Table 1. Properties of the Three Pairs of Buoyant and Ambient Fluids Used in the Experimentsa
The symbols used here are defined in the introduction of section 4.
 Although MEG and water are perfectly miscible, unlike CO2 and water, mixing due to diffusion and dispersion is slow in this system and the initially sharp “interface” between the two fluids is preserved over the duration of the experiment.
2.2. Flow Cell
 We conduct the experiments in a quasi-two-dimensional flow cell packed with spherical glass beads (Figure 3). The cell is 100 cm long and 15 cm tall, with a 1 cm gap between the plates. The cell is open at the top. We initially divide the cell into two sections via a removable gate, inserted 9 cm from the left edge. After packing both sections with beads following a consistent protocol, we add the buoyant fluid to the smaller, left section and the ambient fluid to the larger, right section. To initiate the experiment, we remove the gate and record the resulting fluid flow with a digital camera. Removal of the gate causes some local bead rearrangement, but this occurs on a much shorter timescale than the flow and has no discernible influence on the propagation of the gravity currents or the rate of convective dissolution. After each experiment, we drain the flow cell, remove the beads, and wash and dry both the beads and the cell.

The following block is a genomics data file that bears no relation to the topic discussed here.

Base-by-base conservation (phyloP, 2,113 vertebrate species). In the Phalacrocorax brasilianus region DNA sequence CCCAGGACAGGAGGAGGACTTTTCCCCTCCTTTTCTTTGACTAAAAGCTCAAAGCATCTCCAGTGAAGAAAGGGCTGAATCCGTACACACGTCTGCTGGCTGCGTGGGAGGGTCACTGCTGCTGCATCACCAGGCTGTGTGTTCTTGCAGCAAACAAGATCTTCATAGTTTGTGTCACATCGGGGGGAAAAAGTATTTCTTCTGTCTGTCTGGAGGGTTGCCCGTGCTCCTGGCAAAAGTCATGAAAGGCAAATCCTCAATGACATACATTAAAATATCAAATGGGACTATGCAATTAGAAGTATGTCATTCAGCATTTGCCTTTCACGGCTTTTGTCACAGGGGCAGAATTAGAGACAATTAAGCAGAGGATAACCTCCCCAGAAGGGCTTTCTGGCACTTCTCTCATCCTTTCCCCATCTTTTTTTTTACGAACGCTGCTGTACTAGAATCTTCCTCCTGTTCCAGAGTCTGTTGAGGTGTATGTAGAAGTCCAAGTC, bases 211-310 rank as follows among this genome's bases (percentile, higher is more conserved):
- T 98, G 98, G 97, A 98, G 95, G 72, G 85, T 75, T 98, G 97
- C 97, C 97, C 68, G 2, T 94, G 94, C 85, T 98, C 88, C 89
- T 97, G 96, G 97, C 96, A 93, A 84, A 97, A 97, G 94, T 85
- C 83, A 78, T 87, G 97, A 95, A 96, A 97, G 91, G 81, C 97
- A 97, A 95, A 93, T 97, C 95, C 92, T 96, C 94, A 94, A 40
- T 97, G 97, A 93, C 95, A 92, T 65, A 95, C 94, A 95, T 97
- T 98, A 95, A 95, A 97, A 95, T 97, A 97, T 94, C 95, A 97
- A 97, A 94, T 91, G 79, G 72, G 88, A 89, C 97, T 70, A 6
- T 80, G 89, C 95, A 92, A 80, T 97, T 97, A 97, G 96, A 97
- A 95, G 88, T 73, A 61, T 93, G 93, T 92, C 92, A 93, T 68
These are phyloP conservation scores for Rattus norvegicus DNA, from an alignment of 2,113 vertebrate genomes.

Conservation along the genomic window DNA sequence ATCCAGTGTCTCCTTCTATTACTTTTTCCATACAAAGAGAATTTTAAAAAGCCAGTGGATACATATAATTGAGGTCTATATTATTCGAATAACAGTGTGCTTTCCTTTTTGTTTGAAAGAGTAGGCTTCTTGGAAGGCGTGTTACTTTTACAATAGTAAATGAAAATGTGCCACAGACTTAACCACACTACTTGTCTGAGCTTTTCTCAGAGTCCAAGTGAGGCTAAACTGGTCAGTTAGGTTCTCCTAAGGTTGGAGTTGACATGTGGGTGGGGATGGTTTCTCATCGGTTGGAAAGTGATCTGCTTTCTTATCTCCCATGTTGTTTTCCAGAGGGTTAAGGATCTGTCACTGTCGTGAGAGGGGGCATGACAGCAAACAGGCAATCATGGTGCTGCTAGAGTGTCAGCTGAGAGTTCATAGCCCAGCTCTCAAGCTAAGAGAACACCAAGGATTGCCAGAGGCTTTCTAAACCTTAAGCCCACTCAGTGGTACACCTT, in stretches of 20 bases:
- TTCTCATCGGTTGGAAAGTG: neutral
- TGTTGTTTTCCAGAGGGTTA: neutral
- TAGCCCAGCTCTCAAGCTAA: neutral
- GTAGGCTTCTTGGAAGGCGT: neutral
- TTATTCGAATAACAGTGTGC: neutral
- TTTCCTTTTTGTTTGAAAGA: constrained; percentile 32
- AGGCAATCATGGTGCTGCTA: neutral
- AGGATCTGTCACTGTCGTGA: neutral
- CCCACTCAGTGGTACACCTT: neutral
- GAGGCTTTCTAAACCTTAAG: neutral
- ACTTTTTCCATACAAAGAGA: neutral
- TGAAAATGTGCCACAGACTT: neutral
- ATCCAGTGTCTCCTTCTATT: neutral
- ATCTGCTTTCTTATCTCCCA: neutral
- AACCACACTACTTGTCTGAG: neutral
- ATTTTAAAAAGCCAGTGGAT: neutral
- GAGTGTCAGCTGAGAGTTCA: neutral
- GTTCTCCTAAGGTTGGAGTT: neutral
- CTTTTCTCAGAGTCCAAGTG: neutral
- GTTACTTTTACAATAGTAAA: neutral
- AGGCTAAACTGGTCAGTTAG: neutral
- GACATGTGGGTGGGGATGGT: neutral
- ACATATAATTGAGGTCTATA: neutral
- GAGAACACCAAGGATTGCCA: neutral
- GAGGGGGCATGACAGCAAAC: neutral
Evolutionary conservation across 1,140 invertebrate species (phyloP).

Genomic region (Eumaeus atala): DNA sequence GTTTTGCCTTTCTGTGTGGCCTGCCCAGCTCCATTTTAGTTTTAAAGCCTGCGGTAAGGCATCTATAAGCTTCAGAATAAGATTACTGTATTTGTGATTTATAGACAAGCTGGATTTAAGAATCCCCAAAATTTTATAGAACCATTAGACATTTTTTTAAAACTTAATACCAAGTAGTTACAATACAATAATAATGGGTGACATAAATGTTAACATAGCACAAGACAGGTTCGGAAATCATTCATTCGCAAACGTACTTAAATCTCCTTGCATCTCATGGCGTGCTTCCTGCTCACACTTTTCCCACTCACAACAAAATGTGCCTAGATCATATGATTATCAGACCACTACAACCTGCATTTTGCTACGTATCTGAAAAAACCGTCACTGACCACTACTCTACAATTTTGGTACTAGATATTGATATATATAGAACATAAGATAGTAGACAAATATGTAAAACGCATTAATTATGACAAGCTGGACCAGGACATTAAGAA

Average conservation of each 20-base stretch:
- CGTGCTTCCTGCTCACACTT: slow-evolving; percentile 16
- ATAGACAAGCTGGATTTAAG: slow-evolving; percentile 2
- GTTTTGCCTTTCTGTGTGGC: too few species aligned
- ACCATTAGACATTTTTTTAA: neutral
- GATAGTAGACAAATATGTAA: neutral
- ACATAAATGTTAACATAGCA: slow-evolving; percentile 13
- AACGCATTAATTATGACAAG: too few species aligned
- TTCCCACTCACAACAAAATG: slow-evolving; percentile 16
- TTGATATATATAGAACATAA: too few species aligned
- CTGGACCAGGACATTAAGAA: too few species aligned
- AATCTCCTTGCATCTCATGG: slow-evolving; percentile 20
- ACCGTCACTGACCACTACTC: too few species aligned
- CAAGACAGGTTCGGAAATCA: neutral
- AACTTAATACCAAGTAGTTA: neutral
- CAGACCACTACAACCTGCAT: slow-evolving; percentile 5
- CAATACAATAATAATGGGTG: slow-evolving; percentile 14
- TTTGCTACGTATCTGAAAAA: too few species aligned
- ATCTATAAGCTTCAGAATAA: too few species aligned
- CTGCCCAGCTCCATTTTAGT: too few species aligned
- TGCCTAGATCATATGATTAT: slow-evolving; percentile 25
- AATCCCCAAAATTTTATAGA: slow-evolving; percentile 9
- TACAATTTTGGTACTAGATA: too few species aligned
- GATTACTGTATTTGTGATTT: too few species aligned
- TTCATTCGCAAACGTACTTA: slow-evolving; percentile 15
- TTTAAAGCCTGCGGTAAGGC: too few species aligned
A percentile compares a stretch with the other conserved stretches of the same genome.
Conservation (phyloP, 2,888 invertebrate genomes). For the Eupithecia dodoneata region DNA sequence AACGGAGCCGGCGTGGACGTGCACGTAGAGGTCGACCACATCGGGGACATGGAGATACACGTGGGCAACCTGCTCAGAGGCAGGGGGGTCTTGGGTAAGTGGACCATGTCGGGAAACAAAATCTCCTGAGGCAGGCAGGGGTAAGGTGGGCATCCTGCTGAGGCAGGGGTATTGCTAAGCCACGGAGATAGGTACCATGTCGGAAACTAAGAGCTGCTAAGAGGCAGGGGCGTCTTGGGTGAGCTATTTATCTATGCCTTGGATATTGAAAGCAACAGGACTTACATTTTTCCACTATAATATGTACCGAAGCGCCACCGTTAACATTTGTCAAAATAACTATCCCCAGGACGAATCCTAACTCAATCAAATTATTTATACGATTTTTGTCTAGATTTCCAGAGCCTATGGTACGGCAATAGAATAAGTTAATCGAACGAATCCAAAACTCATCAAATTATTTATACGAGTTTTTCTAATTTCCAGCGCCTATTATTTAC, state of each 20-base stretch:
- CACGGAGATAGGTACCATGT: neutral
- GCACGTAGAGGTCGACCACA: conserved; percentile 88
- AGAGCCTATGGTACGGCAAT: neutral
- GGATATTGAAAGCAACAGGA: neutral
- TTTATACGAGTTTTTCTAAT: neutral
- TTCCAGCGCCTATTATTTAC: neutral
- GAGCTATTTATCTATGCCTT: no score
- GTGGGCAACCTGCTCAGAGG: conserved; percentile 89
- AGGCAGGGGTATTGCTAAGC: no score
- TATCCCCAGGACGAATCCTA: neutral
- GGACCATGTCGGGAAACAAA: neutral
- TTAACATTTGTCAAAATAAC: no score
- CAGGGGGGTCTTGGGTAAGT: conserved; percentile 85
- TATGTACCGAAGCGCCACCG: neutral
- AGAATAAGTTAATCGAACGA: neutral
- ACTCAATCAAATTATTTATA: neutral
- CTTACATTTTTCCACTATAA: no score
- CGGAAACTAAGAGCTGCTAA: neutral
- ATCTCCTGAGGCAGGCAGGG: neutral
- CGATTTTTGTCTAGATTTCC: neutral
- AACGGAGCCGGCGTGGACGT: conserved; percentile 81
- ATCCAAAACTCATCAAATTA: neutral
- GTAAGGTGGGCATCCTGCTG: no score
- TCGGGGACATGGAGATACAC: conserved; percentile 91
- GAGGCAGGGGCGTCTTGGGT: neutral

We use the resulting time-lapse images from each experiment to quantify the rate at which the buoyant current spreads by measuring the positionxN of its leading edge or ‘nose’ as a function of time [e.g., Huppert, 1982; Huppert and Woods, 1995]. We identify the nose position in the images either by eye or programmatically based on a light intensity threshold; the two methods give similar results because the interface between the two fluids is sharp.